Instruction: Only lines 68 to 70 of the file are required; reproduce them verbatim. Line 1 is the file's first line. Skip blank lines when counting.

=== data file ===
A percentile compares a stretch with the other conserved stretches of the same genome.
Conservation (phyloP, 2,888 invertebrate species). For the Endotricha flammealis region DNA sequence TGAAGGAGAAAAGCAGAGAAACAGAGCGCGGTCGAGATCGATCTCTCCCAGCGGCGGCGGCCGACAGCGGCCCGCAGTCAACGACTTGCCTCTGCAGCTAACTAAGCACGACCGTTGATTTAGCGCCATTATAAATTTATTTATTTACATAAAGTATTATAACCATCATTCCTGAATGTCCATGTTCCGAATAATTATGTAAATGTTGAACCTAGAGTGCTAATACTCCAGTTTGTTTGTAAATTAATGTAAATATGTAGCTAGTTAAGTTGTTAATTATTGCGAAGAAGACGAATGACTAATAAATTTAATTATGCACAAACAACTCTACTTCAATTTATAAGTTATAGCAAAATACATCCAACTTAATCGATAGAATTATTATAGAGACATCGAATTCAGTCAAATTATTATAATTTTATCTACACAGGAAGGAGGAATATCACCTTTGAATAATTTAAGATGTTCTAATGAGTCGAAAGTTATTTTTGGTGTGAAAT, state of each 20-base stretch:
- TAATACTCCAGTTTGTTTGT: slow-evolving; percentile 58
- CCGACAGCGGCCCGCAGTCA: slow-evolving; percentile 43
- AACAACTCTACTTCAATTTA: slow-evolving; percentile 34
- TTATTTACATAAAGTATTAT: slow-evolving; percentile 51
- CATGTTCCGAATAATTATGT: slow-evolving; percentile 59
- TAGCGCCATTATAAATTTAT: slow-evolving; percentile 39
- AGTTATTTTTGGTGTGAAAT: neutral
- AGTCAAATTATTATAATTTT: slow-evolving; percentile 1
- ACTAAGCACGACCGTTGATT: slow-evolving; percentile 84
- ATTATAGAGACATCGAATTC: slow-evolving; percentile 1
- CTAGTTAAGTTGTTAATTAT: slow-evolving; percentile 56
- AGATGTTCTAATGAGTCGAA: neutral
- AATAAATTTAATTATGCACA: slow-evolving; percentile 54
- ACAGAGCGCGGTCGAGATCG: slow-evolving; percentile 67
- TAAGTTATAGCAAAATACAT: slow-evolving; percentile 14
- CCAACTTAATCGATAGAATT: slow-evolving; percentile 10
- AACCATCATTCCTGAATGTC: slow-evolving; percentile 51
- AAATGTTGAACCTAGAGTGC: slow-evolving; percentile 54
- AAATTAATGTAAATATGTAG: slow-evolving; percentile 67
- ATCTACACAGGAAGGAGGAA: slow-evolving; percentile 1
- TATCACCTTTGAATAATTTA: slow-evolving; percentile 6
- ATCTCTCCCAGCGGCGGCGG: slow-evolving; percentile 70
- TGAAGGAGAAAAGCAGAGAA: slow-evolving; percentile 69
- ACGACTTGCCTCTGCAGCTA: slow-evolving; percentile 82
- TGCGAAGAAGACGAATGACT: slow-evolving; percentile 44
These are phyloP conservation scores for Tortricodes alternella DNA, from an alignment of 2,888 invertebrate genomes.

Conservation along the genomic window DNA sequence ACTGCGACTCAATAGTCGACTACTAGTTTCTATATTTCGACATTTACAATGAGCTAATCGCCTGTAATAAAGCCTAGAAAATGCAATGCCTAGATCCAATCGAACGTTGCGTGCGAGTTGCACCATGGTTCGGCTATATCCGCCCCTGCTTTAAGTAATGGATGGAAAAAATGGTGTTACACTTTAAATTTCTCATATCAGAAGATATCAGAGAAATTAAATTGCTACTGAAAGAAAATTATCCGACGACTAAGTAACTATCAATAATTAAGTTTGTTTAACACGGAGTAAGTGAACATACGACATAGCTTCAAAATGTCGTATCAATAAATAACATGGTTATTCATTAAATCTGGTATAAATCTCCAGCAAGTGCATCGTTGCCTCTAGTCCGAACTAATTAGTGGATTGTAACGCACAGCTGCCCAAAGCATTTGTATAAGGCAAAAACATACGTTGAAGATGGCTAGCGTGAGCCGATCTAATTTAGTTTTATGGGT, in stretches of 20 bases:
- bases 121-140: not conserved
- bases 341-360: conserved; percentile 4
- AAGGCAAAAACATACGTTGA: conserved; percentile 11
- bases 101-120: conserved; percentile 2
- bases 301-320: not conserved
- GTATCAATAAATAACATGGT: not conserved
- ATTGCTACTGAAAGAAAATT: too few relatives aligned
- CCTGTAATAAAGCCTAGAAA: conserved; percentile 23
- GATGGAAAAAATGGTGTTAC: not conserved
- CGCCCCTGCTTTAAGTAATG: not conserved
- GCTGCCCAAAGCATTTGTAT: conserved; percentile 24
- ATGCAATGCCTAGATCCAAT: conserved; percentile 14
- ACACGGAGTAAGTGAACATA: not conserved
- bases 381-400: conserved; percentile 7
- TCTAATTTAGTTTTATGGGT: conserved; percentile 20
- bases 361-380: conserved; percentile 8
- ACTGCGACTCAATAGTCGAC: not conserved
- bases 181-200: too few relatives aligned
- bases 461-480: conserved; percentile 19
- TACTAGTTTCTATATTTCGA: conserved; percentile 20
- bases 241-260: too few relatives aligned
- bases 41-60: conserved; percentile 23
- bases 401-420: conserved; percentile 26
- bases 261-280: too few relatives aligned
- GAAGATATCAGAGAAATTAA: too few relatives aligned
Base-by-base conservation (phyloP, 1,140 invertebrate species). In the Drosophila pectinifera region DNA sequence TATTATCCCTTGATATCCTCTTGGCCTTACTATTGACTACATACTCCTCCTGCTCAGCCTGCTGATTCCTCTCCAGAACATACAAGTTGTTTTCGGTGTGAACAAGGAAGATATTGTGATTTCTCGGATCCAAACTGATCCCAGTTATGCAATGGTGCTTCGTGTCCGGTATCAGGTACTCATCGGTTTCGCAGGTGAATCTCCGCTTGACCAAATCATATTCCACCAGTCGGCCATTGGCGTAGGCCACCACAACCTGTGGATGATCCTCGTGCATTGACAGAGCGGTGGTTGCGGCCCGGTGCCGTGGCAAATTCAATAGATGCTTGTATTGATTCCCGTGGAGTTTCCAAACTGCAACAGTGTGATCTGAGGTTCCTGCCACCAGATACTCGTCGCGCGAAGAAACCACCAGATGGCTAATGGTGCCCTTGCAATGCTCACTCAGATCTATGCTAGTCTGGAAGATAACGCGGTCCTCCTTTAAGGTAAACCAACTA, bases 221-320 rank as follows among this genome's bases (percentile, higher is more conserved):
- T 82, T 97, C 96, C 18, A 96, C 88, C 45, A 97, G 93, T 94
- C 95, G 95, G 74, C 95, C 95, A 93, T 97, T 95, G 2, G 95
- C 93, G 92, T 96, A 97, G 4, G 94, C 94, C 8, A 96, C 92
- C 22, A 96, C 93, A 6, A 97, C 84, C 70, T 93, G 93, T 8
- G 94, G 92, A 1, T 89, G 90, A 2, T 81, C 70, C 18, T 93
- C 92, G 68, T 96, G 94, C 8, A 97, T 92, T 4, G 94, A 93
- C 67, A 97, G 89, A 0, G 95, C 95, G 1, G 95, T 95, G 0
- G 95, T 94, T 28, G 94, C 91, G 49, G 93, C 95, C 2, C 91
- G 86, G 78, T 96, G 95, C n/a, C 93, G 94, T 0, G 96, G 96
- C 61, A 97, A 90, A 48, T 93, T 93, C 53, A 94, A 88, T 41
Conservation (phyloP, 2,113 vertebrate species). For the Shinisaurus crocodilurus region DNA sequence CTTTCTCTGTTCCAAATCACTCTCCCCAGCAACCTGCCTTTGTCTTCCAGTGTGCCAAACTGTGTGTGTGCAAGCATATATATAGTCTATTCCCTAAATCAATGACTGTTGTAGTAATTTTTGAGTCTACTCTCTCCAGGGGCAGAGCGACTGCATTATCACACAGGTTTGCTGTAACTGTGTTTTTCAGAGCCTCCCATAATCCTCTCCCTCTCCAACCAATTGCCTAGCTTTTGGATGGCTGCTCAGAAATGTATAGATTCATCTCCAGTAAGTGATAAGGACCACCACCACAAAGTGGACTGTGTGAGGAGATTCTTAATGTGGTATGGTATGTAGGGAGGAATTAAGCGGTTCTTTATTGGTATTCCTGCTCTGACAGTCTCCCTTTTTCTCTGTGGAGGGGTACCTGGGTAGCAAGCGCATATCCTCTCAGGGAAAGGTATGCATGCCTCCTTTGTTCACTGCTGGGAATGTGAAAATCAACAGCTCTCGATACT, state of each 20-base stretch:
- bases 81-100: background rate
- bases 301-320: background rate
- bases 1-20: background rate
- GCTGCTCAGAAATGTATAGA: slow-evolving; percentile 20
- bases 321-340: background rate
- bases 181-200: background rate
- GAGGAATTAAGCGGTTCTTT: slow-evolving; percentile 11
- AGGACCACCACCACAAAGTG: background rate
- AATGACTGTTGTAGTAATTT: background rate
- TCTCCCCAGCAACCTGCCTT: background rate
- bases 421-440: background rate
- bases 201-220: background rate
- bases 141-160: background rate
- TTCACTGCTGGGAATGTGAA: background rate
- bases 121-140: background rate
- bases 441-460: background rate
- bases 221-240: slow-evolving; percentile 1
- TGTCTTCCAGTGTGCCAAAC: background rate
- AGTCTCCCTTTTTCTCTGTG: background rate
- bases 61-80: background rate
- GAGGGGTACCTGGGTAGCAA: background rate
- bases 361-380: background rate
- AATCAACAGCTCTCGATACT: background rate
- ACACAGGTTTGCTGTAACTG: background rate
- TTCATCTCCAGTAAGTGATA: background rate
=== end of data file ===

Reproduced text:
- bases 301-320: background rate
- bases 1-20: background rate
- GCTGCTCAGAAATGTATAGA: slow-evolving; percentile 20